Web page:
What is inclusion?

Inclusion is a collaborative, supportive, and respectful environment that increases the participation and contribution of all employees.

What is diversity and inclusion?

Diversity and inclusion is a company’s mission, strategies, and practices to support a diverse workplace and leverage the effects of diversity to achieve a competitive business advantage.

Looking for a software solution to help increase your workplace diversity?

Diversity and inclusion priorities

A survey by Forbes Insights of more than 300 senior executives – 32% who were in HR or talent management – found their companies’ diversity and inclusion priorities include:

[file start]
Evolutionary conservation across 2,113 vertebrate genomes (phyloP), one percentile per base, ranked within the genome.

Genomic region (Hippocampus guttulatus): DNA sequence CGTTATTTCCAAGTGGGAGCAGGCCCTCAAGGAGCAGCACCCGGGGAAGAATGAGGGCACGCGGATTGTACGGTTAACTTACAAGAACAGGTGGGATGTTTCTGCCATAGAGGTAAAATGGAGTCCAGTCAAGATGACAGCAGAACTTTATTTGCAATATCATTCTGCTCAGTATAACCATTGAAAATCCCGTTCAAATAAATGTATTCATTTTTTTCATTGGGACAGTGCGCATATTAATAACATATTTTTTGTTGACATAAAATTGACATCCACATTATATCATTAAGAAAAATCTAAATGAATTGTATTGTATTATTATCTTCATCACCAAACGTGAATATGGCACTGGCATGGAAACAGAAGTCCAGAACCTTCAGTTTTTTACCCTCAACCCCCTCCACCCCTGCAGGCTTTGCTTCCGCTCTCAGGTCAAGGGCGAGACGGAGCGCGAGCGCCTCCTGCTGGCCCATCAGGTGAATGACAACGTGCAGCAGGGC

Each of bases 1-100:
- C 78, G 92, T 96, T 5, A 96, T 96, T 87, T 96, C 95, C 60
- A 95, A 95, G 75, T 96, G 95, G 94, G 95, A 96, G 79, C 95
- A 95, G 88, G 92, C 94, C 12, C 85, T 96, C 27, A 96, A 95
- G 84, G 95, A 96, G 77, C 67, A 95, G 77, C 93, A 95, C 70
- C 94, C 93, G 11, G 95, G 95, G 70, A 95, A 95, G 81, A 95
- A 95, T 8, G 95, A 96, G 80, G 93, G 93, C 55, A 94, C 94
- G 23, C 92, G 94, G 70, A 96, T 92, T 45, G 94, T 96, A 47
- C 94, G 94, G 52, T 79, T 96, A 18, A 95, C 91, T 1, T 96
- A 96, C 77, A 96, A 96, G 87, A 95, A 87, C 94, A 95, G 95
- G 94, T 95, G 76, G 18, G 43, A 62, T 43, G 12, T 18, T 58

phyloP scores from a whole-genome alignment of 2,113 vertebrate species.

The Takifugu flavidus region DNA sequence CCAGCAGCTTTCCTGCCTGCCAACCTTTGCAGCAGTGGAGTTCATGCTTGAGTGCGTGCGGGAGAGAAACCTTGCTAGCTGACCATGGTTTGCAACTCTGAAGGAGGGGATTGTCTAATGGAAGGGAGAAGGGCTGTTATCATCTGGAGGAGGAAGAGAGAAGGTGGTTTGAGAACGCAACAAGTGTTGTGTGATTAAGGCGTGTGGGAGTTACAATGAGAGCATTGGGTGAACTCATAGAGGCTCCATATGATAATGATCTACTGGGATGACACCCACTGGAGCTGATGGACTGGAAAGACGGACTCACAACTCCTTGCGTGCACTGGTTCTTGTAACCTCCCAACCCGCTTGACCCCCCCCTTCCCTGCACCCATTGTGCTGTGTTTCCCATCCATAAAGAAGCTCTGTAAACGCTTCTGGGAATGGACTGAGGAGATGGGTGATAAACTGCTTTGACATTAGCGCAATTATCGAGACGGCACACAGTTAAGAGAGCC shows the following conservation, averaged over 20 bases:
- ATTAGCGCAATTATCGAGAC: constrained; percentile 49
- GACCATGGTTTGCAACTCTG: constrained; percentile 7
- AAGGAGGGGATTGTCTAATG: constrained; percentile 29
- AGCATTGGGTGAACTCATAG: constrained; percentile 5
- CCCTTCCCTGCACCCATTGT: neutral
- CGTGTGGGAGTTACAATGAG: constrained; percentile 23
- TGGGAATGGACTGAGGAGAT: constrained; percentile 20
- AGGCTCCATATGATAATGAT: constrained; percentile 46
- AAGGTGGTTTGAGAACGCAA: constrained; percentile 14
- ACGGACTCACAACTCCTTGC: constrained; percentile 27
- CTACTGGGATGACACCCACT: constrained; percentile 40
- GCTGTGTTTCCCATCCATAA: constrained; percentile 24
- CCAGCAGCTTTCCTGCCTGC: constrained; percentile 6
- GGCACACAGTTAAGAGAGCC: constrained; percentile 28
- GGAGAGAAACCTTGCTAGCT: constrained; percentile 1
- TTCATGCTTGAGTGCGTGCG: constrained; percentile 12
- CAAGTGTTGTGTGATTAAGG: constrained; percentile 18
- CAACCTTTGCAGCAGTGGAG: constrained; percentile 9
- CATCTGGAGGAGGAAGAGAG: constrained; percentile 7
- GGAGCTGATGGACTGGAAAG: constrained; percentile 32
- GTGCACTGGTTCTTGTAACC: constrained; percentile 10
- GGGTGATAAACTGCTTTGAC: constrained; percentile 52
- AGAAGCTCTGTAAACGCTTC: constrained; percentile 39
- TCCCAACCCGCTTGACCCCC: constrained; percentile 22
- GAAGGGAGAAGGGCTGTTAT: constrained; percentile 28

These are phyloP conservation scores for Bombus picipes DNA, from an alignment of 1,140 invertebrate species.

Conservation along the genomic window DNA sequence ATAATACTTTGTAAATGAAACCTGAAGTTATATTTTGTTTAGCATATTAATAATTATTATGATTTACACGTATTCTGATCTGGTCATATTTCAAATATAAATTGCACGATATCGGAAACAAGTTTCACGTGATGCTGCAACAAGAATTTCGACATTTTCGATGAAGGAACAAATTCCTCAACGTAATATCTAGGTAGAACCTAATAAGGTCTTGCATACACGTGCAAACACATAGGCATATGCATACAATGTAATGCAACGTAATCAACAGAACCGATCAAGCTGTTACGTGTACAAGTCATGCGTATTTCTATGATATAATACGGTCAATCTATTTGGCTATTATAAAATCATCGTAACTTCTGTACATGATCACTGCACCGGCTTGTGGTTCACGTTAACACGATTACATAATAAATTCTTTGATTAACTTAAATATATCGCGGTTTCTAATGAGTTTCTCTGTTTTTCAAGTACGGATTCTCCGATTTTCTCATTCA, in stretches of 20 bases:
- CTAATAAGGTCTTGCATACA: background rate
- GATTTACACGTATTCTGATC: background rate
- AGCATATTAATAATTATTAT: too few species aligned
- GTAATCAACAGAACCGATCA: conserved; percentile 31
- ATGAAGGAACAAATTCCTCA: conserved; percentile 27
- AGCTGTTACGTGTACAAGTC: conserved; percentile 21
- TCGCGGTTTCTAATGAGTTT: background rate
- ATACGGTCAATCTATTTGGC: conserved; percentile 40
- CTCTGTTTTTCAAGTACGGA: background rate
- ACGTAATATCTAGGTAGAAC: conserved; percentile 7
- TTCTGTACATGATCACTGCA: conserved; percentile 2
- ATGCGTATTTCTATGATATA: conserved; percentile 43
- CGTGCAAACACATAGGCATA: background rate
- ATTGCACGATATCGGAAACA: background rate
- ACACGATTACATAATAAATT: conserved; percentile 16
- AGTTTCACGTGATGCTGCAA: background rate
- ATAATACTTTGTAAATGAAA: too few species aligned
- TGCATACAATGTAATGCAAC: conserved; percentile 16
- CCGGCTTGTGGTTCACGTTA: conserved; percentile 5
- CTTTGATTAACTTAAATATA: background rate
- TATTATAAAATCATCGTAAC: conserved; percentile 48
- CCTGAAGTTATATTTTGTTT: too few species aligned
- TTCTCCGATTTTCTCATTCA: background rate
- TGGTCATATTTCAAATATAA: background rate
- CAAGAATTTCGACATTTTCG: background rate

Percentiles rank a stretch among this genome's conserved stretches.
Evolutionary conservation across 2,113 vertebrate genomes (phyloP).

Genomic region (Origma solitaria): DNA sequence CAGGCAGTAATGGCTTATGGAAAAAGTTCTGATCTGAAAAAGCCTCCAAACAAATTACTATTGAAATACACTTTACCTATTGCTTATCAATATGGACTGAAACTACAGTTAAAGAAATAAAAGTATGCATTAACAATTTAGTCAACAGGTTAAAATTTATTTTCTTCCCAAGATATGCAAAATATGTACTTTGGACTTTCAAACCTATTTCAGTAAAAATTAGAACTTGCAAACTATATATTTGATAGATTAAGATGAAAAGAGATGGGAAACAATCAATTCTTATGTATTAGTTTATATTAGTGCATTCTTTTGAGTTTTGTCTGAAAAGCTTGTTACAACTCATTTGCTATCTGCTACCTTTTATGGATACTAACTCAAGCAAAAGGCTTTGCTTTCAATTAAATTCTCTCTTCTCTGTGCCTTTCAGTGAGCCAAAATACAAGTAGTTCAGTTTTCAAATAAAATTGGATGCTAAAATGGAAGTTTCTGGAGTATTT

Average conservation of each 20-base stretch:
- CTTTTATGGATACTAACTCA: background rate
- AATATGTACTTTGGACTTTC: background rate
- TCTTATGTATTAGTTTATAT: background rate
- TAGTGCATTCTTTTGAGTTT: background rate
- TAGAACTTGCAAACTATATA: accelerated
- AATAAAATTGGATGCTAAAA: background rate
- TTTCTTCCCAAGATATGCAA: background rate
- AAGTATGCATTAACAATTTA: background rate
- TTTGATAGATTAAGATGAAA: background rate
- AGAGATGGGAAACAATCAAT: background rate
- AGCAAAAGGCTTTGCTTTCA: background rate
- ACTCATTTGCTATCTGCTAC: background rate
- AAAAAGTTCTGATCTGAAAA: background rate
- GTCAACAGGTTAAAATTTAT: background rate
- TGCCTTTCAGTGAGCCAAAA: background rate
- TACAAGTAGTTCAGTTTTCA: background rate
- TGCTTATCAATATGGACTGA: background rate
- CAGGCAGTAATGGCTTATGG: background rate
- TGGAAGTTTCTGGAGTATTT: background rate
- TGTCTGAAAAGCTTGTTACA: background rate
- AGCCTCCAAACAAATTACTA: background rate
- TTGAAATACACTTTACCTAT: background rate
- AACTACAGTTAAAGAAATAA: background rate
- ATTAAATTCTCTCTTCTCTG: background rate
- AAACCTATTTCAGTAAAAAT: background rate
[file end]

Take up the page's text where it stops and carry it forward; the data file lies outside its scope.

• 65% said recruitment of diverse employees
  • 44% said retention of diverse talent
  • 35% said ensuring diversity in the workplace
  • 29% said developing a robust pipeline of diverse talent
  • 28% said managing cross-generational issues

Forbes Insights survey of diversity and inclusion programs

65% of senior executives believe the responsibility for implementing diversity and inclusion programs falls on HR, while 45% say it’s the responsibility of senior leaders within a business unit or division.

56% of the companies surveyed strongly agree that diversity helps drive innovation. It’s clear that they believe this innovation advantage is achieved through their ability to attract and recruit diverse talent.

Diversity and inclusion best practices